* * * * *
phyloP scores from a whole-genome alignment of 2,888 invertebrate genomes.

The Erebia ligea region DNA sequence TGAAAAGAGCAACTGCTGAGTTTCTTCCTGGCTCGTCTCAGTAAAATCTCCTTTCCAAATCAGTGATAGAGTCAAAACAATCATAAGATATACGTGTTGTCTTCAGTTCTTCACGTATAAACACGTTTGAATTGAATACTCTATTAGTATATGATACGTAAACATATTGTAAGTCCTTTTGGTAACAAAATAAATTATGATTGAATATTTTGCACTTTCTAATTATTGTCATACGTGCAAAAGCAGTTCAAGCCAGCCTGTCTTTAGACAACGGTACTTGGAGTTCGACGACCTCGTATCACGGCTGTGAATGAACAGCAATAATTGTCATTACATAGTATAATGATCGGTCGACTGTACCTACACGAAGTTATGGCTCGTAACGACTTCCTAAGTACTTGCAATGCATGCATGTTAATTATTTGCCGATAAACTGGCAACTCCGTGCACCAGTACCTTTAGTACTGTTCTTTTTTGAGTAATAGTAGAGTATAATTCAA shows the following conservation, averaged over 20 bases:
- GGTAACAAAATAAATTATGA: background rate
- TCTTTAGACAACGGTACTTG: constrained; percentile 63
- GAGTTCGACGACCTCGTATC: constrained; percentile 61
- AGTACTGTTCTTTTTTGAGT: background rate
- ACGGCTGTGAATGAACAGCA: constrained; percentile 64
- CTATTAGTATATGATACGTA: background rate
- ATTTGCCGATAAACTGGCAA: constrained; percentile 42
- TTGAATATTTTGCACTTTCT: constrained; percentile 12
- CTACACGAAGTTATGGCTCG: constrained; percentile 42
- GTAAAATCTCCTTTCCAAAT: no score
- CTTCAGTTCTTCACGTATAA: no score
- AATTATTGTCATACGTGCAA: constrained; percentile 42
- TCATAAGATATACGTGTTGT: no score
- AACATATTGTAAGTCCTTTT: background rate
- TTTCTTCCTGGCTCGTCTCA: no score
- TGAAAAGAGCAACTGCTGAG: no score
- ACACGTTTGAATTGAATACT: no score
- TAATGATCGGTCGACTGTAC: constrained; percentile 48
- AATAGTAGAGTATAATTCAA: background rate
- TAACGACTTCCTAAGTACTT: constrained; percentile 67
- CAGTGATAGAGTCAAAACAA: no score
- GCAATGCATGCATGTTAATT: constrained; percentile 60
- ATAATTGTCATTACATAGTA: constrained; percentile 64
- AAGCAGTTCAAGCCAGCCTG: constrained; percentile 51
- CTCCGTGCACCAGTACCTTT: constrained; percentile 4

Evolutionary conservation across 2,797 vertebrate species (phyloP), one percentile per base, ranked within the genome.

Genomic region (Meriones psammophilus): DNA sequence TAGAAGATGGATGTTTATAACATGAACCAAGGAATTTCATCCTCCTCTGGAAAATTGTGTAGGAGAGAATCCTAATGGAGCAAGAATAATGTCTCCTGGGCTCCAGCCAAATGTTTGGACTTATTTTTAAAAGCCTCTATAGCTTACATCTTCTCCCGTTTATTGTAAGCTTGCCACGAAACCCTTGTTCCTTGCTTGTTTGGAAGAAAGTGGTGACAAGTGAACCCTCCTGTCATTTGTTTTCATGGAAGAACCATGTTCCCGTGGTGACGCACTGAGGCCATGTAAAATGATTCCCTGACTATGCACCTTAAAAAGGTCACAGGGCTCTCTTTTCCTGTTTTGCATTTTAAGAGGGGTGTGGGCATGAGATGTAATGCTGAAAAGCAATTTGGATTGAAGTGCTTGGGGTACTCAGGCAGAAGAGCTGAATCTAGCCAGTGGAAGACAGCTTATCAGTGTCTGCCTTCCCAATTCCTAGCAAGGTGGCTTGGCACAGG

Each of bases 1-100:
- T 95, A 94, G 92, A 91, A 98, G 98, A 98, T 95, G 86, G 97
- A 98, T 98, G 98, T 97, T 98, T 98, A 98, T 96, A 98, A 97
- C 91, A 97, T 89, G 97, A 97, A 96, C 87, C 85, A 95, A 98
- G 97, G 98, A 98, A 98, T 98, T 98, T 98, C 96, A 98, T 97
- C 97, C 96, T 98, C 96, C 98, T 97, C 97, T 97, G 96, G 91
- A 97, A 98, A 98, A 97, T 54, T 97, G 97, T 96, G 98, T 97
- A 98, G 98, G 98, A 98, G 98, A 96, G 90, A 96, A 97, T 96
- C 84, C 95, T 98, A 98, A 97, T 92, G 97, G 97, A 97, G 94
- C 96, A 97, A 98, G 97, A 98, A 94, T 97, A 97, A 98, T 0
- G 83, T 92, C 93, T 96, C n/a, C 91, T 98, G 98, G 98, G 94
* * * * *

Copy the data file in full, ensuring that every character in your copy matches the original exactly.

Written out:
phyloP scores from a whole-genome alignment of 2,888 invertebrate genomes.

The Erebia ligea region DNA sequence TGAAAAGAGCAACTGCTGAGTTTCTTCCTGGCTCGTCTCAGTAAAATCTCCTTTCCAAATCAGTGATAGAGTCAAAACAATCATAAGATATACGTGTTGTCTTCAGTTCTTCACGTATAAACACGTTTGAATTGAATACTCTATTAGTATATGATACGTAAACATATTGTAAGTCCTTTTGGTAACAAAATAAATTATGATTGAATATTTTGCACTTTCTAATTATTGTCATACGTGCAAAAGCAGTTCAAGCCAGCCTGTCTTTAGACAACGGTACTTGGAGTTCGACGACCTCGTATCACGGCTGTGAATGAACAGCAATAATTGTCATTACATAGTATAATGATCGGTCGACTGTACCTACACGAAGTTATGGCTCGTAACGACTTCCTAAGTACTTGCAATGCATGCATGTTAATTATTTGCCGATAAACTGGCAACTCCGTGCACCAGTACCTTTAGTACTGTTCTTTTTTGAGTAATAGTAGAGTATAATTCAA shows the following conservation, averaged over 20 bases:
- GGTAACAAAATAAATTATGA: background rate
- TCTTTAGACAACGGTACTTG: constrained; percentile 63
- GAGTTCGACGACCTCGTATC: constrained; percentile 61
- AGTACTGTTCTTTTTTGAGT: background rate
- ACGGCTGTGAATGAACAGCA: constrained; percentile 64
- CTATTAGTATATGATACGTA: background rate
- ATTTGCCGATAAACTGGCAA: constrained; percentile 42
- TTGAATATTTTGCACTTTCT: constrained; percentile 12
- CTACACGAAGTTATGGCTCG: constrained; percentile 42
- GTAAAATCTCCTTTCCAAAT: no score
- CTTCAGTTCTTCACGTATAA: no score
- AATTATTGTCATACGTGCAA: constrained; percentile 42
- TCATAAGATATACGTGTTGT: no score
- AACATATTGTAAGTCCTTTT: background rate
- TTTCTTCCTGGCTCGTCTCA: no score
- TGAAAAGAGCAACTGCTGAG: no score
- ACACGTTTGAATTGAATACT: no score
- TAATGATCGGTCGACTGTAC: constrained; percentile 48
- AATAGTAGAGTATAATTCAA: background rate
- TAACGACTTCCTAAGTACTT: constrained; percentile 67
- CAGTGATAGAGTCAAAACAA: no score
- GCAATGCATGCATGTTAATT: constrained; percentile 60
- ATAATTGTCATTACATAGTA: constrained; percentile 64
- AAGCAGTTCAAGCCAGCCTG: constrained; percentile 51
- CTCCGTGCACCAGTACCTTT: constrained; percentile 4

Evolutionary conservation across 2,797 vertebrate species (phyloP), one percentile per base, ranked within the genome.

Genomic region (Meriones psammophilus): DNA sequence TAGAAGATGGATGTTTATAACATGAACCAAGGAATTTCATCCTCCTCTGGAAAATTGTGTAGGAGAGAATCCTAATGGAGCAAGAATAATGTCTCCTGGGCTCCAGCCAAATGTTTGGACTTATTTTTAAAAGCCTCTATAGCTTACATCTTCTCCCGTTTATTGTAAGCTTGCCACGAAACCCTTGTTCCTTGCTTGTTTGGAAGAAAGTGGTGACAAGTGAACCCTCCTGTCATTTGTTTTCATGGAAGAACCATGTTCCCGTGGTGACGCACTGAGGCCATGTAAAATGATTCCCTGACTATGCACCTTAAAAAGGTCACAGGGCTCTCTTTTCCTGTTTTGCATTTTAAGAGGGGTGTGGGCATGAGATGTAATGCTGAAAAGCAATTTGGATTGAAGTGCTTGGGGTACTCAGGCAGAAGAGCTGAATCTAGCCAGTGGAAGACAGCTTATCAGTGTCTGCCTTCCCAATTCCTAGCAAGGTGGCTTGGCACAGG

Each of bases 1-100:
- T 95, A 94, G 92, A 91, A 98, G 98, A 98, T 95, G 86, G 97
- A 98, T 98, G 98, T 97, T 98, T 98, A 98, T 96, A 98, A 97
- C 91, A 97, T 89, G 97, A 97, A 96, C 87, C 85, A 95, A 98
- G 97, G 98, A 98, A 98, T 98, T 98, T 98, C 96, A 98, T 97
- C 97, C 96, T 98, C 96, C 98, T 97, C 97, T 97, G 96, G 91
- A 97, A 98, A 98, A 97, T 54, T 97, G 97, T 96, G 98, T 97
- A 98, G 98, G 98, A 98, G 98, A 96, G 90, A 96, A 97, T 96
- C 84, C 95, T 98, A 98, A 97, T 92, G 97, G 97, A 97, G 94
- C 96, A 97, A 98, G 97, A 98, A 94, T 97, A 97, A 98, T 0
- G 83, T 92, C 93, T 96, C n/a, C 91, T 98, G 98, G 98, G 94